It’s amazing what happens to your brain when it is refreshed after two weeks of vacation. I worked my way through a stack of Wall Street Journals and magazines and noticed a number of articles pointed in the same direction.
In one WSJ article Procter & Gamble is contemplating selling many of its brands, even such iconic ones as Ivory soap. Another article mentions that retail stores are seeing a decline in traffic and they believe it’s because of increased online shopping. And today I see a WSJ article about Home Depot having decided to spend over $1 billion in improving its online infrastructure instead of building new stores.
These happen to be examples of large companies dealing with significant changes in buying behavior. The changes are so significant that they challenge the core of their business models.
It is refreshing to see Home Depot making a significant change in its prior strategic direction. They are not alone. I also found an article in BloombergBusinessweek in which GE is mentioned as wanting to act more like a startup through its FastWorks project. However, many companies are not acting at all or are too slow.
Let’s take a look at what is happening and different ways companies can react to it. The trends are:
Even large companies with many brands do not have the resources to make all of them stand out in the crowded marketplace. Those brands that do not stand out cannot make it. Ivory soap was recognized by many women all over the world for decades as the brand to trust but millennial’s do not relate to it and its disappearing in the noise generated by other brands such as Unilever’s Dove. What Ivory soap did for years was to rely on TV ads to keep its brand in front of people. These days advertising on TV is not enough anymore. How do you manage all the media adversing platforms and stay relevant?
Younger generations have very different shopping behavior and one of them is that they prefer to shop online. We are now in the stage where major retailers are starting to see that 20 and 30-year-olds are determining store traffic. It has been some time in the making. That means that stores need both physical and web presence to succeed.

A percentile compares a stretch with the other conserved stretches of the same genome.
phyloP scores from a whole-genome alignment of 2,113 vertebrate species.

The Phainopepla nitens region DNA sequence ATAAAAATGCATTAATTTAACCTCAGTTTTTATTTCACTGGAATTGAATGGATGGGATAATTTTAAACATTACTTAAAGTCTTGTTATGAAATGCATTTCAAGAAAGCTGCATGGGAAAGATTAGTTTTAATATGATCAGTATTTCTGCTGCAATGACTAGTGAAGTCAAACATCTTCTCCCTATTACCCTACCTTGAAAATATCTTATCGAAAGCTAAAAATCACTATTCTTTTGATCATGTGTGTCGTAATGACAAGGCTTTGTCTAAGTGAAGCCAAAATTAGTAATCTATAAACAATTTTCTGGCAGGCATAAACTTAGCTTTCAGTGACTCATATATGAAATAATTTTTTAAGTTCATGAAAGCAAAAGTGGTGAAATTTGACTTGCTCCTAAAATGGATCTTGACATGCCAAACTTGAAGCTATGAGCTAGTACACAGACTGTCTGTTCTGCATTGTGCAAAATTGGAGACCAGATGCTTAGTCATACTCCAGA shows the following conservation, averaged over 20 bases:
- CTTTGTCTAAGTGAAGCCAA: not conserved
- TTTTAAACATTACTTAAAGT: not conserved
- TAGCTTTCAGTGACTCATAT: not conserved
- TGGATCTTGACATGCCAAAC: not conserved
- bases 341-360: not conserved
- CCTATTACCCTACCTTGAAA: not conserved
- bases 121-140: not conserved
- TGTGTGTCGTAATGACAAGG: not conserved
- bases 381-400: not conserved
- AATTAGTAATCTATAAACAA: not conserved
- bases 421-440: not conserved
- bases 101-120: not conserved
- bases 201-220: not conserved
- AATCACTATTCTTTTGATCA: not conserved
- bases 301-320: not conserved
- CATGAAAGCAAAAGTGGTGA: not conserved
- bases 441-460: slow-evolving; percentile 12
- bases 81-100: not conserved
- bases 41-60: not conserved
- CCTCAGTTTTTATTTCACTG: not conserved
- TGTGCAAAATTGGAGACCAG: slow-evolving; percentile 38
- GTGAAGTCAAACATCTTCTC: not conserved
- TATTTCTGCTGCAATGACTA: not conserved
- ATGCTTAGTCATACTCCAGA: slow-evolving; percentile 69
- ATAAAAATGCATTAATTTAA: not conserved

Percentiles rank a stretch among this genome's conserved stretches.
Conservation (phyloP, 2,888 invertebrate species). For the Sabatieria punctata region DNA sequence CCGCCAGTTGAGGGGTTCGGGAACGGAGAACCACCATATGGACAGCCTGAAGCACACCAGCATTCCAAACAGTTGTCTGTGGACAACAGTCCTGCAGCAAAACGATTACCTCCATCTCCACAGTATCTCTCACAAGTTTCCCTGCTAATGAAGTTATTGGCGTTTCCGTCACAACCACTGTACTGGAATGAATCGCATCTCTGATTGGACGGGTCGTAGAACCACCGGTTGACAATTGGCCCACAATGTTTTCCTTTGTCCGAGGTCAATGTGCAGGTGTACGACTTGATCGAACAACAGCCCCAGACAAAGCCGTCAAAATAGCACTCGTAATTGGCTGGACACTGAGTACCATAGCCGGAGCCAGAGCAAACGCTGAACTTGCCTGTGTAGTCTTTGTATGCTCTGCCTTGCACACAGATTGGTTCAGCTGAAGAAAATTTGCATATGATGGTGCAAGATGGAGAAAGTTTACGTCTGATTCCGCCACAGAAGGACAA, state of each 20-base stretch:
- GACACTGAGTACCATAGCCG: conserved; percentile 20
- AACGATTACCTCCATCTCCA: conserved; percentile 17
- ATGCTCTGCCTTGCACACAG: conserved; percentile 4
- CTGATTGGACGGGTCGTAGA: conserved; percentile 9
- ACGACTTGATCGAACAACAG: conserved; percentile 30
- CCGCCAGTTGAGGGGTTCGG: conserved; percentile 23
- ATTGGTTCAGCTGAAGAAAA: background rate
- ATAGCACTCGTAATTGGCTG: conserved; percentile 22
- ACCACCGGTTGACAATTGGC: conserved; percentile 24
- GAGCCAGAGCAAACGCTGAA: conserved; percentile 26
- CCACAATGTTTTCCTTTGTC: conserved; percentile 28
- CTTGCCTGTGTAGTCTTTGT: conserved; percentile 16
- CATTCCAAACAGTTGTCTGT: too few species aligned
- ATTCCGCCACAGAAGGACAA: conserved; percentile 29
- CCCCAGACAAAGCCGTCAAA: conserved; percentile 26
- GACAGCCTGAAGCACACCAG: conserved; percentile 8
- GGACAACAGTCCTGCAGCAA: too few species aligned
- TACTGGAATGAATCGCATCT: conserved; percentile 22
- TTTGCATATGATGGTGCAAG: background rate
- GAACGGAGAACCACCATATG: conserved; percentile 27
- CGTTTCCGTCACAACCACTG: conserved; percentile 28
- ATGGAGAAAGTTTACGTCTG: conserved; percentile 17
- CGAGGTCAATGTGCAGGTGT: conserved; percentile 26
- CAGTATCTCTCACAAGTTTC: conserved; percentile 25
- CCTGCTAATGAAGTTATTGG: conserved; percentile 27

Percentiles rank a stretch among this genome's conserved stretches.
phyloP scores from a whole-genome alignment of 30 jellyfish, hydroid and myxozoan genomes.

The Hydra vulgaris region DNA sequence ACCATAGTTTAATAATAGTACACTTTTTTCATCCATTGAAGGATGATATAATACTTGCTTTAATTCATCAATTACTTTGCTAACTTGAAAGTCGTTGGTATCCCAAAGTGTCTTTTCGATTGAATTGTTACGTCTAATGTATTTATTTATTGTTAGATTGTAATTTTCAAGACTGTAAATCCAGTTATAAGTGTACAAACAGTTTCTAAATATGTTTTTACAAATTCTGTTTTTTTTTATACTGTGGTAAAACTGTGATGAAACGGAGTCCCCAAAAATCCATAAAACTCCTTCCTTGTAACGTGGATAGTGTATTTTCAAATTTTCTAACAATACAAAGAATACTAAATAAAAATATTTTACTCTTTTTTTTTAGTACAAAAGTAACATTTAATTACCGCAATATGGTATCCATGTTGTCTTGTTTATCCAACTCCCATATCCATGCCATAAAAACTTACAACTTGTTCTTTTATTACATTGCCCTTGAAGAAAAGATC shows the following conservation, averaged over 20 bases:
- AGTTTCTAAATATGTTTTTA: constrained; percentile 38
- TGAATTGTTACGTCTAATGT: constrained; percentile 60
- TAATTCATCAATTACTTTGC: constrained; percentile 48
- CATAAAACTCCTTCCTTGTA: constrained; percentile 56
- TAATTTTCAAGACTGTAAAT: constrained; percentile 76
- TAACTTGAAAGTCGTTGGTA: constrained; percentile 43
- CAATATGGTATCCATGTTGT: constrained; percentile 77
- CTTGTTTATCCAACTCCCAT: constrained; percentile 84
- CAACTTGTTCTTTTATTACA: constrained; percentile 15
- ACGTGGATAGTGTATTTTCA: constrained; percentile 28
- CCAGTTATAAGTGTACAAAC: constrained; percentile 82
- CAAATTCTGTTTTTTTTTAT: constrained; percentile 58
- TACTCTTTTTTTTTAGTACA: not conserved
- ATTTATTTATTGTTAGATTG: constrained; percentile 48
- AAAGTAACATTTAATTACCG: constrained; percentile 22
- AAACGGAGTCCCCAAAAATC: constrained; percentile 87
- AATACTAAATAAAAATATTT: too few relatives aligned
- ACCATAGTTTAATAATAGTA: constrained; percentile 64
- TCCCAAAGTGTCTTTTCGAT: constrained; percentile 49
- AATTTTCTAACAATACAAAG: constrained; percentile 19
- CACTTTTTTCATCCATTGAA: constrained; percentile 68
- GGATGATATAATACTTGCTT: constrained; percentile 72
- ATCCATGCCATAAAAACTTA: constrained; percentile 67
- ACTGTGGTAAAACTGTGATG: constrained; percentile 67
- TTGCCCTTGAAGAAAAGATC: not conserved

This younger generation is also used to using apps on their phones to manage their life. They do their shopping with apps and get their information from apps. A Wall Street Journal article of August 25th mentions that McDonalds has lost the appeal of Millennials and that it wants to increase communication about their social responsibility through newly developed apps. A necessary step but very late.
How can companies react?
- They can make sure that they have a web presence and a physical presence so the customer can decide what channel to use.
- Set up a separate team that looks into simplifying your business. Make a frictionless, easy-to-use, effortless app that draws new customers, the younger generations.
- Do what GE does. GE has made arrangements with companies that could disrupt its business such as Quirky.
- Buy an online presence or app and integrated with the rest of the organization. Not an easy approach since cultures often do not mix.
It is critical to first realize what the threats are. A good approach is to watch the customer and make sure you stay close to them.
This means that companies need to make strategic decisions.
- What is the best way to defend existing business and set up for growth? Does it include a digital leg for the future.
- If you decide to have a digital leg, do you develop it, buy it or cooperate with others?
- How broad do you want the approach to be? Do go narrow or broad? Both carry risks.
- What resources are critical to develop a digital future? Hire or use consultants?
- What organizational structure works the best to be successful in the long term? Within the organization or separate?
These trends will take some time to play out. Don’t rest because you will need the time to figure out how you need to react and get it implemented well.